Ravi Narain quits NSE board amid Sebi probe
Sebi had sent show cause notice to 14 NSE officials, including Ravi Narain, who was CEO at the exchange during 2010-2014, when certain brokers were allegedly given unfair access on its algorithmic trading platform
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Mumbai: National Stock Exchange of India Ltd’s (NSE’s) vice-chairman Ravi Narain has resigned from the board, as markets regulator Securities and Exchange Board of India (Sebi) investigates allegations that some brokers gained unfair access to the bourse’s algorithmic trading platform when he was its chief executive officer (CEO).
Narain, 61, submitted his resignation on Thursday evening, said two people with direct knowledge of the matter. The exchange confirmed the development without providing details.
Narain “did not want the fact-finding exercise in the current probe by the regulator and the exchange to be hampered in any way”, one of the two said on condition of anonymity.
Sebi last month sent show-cause notices to 14 NSE officials, including Narain, who was serving as CEO and managing director (MD) at NSE during the period when the alleged violations took place, 2010-2014.
His is the second high-profile exit from NSE within a span of six months. On 2 December, Chitra Ramkrishna stepped down as CEO and MD of NSE. Ramkrishna was successor to Narain.
Narain is the last member of the founding team that set up NSE in 1992 to leave the exchange. Ramkrishna, too, was a member of the team.
Narain’s departure “is in line with the best corporate governance practices, to have an independent probe without conflict of interest”, said the second official cited above, a member of the board.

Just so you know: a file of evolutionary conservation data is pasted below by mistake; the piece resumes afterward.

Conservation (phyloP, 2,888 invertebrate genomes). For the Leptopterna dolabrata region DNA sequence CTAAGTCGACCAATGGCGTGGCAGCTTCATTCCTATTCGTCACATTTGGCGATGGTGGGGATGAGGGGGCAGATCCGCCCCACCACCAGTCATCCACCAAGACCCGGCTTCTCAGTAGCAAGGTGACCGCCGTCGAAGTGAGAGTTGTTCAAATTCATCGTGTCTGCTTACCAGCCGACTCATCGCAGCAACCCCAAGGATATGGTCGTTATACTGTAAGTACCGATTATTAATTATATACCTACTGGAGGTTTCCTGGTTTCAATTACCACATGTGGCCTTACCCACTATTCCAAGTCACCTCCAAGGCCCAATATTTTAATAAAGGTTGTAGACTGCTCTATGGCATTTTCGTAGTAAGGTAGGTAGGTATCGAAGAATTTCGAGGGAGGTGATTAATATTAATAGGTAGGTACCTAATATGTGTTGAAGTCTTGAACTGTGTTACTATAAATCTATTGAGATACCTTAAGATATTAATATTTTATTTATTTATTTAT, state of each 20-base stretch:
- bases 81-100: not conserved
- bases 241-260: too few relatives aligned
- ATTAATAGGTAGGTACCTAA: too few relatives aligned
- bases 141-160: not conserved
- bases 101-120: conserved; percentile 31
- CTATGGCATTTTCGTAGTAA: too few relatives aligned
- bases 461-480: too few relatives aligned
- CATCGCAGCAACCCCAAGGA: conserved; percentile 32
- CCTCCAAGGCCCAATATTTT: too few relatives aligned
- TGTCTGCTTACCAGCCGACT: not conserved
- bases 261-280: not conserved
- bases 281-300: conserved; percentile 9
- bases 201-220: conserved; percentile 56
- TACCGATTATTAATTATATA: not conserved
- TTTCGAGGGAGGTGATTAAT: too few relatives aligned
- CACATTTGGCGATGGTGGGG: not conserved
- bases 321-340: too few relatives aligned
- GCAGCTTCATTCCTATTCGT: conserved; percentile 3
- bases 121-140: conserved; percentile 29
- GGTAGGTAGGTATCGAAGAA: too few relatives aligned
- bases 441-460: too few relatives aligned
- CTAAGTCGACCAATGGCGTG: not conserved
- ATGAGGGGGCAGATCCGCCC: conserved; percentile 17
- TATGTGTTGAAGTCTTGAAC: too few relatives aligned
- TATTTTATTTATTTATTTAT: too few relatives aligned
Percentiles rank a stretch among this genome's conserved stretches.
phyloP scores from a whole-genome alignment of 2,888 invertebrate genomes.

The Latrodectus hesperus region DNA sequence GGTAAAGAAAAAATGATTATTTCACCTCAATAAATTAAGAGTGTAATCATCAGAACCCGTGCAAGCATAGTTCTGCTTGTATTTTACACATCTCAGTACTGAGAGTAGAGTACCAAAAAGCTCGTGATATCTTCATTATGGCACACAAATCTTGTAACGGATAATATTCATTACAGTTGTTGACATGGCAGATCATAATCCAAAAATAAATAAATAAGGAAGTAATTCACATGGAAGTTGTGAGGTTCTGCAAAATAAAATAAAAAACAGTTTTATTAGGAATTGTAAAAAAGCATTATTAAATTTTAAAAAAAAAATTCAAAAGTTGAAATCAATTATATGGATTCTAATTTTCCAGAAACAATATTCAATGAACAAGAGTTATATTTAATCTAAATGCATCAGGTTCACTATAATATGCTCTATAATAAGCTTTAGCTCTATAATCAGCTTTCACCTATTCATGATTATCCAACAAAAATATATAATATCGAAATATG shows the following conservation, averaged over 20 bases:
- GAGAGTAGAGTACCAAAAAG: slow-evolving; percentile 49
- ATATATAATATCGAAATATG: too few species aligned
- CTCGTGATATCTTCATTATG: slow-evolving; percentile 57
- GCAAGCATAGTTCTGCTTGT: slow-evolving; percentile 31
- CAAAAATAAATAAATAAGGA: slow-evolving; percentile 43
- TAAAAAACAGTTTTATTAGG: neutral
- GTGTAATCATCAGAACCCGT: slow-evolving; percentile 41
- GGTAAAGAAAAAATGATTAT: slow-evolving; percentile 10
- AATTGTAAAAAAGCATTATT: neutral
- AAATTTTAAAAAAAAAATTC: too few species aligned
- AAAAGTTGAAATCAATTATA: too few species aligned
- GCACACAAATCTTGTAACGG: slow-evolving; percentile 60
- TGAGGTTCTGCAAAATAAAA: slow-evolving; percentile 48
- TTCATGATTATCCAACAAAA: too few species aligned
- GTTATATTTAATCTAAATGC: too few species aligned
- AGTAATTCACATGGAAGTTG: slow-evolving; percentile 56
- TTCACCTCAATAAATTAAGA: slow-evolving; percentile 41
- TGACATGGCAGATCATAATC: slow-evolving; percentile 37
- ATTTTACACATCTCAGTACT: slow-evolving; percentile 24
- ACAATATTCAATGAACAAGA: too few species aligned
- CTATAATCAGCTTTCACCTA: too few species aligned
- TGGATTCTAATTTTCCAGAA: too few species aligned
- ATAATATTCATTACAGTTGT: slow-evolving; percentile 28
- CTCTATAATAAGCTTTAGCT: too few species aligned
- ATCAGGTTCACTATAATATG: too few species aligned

The market regulator had raised concerns that Narain remained on the board of the exchange, which was to examine the role of NSE officials in the unfair access allegations, parallel to the Sebi probe.
The exchange has formed a committee to look into the allegations and sought responses from the 14 NSE officials who received show-cause notices from Sebi.
The matter pertains to allegations by a whistleblower that certain brokers were able to log into NSE systems with better hardware specifications, allowing them unfair access and advantage. The issue was first highlighted by Sebi’s technical advisory committee, which recommended a probe against the exchange in April last year.
Following this, the regulator in September 2016 asked the exchange to conduct a forensic audit and deposit the revenues being generated out of the co-location facility in an escrow account.
NSE, in its share sale document on 28 December, disclosed that a forensic audit by Deloitte India showed that its algorithmic trading platform and co-location facility were “prone to manipulation” and allowed “potential preferential access” to some brokers.
“These are serious allegations of preferential access, and the responsibility of the exchange was not just towards its shareholders but also towards the market,” said Shriram Subramanian, founder and managing director at InGovern Research, a proxy advisory firm. “At the very first place, as a good governance measure the board should have held the then management, including Narain, responsible. The resignation should have been sought when the primarily findings by the regulator pointed at preferential access.”